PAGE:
My folks had been talking about coming out to visit me in the Rocky Mountain State and inquired when would be a good time. I assured them that September is always a beautiful month: ideal temperatures with usually little rain, wind, and definitely no snow. One of my favorite months of the year.
I was a bit surprised, then, that during the days immediately following my severely flat-prone but mostly sunny double century ride the skies took on a decidedly Pacific Northwestern gloom-grey hue and the sun had gone into permanent hibernation. Water drops falling on the window alternated between a soothing pitter-patter to a Gods of Fury, monsoon-reminiscent beating. And it wouldn’t stop!
It turned out to be a once-every-100-years—or 500 or even 1000 years, depending on which expert you were asking and number of letters he had on his business card following his last name. This means that as with the 2010 Winter Solstice lunar eclipse and the 2012 Transit of Venus, this was a natural phenomenon that I should never see again during my lifetime. Of course, quipped a friend, “we seem to get these 500-year floods every 20 years,” so who’s to say?
In any case, enough ink and digital pixels have been relayed over the Internet about this devastating event. You can read this Wikipedia entry or look at these 15 unbelievable images to learn more about the floods, in case you have been living in a yurt while disavowing reception of electromagnetic waves of any length.
So instead of rehashing what happened, I will briefly write about how I and other Fort Collinsers were affected.
Compared to those in beautiful Estes Park or Boulder County, we were largely spared. The primary inconvenience involved transportation: for example, after the third or fourth day of the deluge, not only was Highway 14 through the Poudre Canyon entirely closed, but so was Interstate 25 all the way from the Wyoming Border to Denver.
By the time the sun came out on Friday, every single bridge and road crossing the Cache la Poudre River was closed. Since the Poudre River spans the length from Cameron Pass 70 miles west in the Poudre Canyon to well east of Windsor, these closures had the effect of turning this waterway into a virtual Berlin Wall. The north side of town where I live was, in essence, East Germany. There was simply going to be no way to get into the center or south end of town except for taking a huge detour (maybe an additional ten miles or so) over wash-boarded dirt roads east of the closed highway way out of town, the type reminiscent in the older Wild West movies.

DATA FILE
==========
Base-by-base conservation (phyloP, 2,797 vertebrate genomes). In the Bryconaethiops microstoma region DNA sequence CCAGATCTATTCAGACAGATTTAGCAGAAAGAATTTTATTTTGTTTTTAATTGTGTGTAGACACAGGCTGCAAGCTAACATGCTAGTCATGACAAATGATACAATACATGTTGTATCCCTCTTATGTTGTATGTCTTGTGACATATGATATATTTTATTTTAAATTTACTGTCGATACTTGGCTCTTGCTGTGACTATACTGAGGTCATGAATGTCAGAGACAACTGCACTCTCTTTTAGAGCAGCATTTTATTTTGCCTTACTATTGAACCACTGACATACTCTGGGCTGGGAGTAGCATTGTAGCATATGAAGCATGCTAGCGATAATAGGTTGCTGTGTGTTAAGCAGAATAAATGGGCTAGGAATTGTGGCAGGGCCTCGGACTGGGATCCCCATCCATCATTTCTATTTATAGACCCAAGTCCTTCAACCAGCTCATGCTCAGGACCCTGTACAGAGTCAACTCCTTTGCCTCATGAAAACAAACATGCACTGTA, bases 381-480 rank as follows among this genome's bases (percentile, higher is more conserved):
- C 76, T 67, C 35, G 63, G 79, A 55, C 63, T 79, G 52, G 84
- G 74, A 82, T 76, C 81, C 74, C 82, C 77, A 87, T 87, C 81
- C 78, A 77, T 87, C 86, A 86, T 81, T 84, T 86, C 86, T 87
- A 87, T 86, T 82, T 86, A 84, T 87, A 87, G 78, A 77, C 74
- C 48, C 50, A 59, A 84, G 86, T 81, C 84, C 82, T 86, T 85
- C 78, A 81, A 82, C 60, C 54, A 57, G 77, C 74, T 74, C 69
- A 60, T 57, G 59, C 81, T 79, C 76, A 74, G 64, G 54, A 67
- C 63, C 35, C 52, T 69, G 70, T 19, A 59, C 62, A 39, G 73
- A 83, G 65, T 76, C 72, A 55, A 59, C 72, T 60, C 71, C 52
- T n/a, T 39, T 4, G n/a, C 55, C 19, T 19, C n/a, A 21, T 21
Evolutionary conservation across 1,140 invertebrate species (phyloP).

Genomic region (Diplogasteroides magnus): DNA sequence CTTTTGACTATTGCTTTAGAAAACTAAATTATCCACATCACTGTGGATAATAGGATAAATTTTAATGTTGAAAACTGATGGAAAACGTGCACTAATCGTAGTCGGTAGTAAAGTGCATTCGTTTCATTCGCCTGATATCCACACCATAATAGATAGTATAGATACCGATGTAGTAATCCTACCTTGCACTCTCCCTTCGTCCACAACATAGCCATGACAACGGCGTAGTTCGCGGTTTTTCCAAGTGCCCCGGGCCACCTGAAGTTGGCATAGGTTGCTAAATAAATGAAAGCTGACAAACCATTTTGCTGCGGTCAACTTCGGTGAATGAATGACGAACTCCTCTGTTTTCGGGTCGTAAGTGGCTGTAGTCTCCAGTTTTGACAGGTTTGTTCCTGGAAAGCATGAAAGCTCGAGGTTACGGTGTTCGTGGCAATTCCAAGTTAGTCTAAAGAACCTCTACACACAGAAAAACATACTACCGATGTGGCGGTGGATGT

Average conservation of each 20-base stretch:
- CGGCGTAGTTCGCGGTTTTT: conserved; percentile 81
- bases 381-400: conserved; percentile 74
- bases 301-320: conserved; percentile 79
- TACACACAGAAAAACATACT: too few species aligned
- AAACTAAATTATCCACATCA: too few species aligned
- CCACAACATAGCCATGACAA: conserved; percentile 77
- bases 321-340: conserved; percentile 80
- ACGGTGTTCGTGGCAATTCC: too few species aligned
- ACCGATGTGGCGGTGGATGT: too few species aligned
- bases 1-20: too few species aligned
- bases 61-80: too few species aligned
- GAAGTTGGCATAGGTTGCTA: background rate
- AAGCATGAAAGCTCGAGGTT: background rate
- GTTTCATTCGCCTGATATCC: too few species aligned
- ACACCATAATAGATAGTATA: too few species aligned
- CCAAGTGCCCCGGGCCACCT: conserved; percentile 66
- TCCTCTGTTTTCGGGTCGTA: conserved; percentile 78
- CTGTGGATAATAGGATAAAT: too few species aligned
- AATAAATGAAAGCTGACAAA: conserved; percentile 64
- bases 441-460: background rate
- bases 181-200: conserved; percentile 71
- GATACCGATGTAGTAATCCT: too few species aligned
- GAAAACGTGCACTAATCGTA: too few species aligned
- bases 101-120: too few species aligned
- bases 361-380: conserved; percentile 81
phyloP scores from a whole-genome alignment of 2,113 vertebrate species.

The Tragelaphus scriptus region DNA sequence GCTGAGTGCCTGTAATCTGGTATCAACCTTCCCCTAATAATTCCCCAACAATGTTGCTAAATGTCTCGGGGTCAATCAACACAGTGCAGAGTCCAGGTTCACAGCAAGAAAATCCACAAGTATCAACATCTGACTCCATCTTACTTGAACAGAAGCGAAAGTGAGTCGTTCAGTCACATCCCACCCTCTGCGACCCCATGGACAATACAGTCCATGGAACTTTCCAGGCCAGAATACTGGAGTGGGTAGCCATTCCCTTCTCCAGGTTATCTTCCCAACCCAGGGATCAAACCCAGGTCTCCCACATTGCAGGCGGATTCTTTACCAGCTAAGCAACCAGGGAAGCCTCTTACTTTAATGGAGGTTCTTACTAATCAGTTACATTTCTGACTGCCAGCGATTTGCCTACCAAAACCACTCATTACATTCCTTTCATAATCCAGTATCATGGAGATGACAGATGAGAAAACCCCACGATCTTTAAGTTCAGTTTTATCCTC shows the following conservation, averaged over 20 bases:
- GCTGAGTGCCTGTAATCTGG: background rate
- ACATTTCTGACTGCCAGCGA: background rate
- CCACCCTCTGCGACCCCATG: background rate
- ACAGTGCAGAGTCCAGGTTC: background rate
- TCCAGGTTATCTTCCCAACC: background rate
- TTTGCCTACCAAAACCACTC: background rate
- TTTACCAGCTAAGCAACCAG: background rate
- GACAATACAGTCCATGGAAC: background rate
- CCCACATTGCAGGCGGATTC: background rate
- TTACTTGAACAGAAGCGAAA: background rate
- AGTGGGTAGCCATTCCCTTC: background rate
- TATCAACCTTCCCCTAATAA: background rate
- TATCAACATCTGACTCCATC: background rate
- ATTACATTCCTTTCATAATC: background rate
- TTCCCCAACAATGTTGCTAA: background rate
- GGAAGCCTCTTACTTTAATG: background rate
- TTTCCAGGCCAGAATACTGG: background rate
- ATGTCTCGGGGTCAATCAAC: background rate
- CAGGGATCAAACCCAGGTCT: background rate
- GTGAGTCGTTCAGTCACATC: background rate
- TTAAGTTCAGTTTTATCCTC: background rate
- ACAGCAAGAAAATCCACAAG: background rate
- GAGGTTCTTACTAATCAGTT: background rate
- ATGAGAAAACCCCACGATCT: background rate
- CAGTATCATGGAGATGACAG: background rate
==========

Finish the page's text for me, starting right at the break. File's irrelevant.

But I basically had a free day and was scheduled to meet up with some friends to go indoor rock climbing, and the gym was on the south end of town. Driving or motorcycling was out of the question due to aforementioned roadblocks, so what to do?
Voilà! The answer:
Despite riding this 26-pound two-wheeler which would hardly cause a sixth-grader’s balsam-wood Science Fair bridge to collapse, I was actually turned around at two Poudre River crossings by the authorities. Once was at Lincoln Street, and another a few blocks away on Linden Street.
Eventually, though, I was able to sneak past the city’s would-be saviors on Mulberry St., but only after continuing down Lemay Ave. which was closed due to the pooling of water shown in the top-most photo.
So as in the case during the record-setting 2006 winter blizzard when my cars could not, my pedal-powered two-wheeled machines got me where I needed to go. It’s a reassuring notion considering that—if recent history is an accurate guide—the next once-in-a-lifetime natural emergency will probably happen in another year or two. Just hopefully not when my folks do make it out here.
If you enjoyed this article, please consider receiving my weekly newsletter. I typically write about endurance bicycling, world travel, self improvement, Colorado living, marathon running, and epic adventures.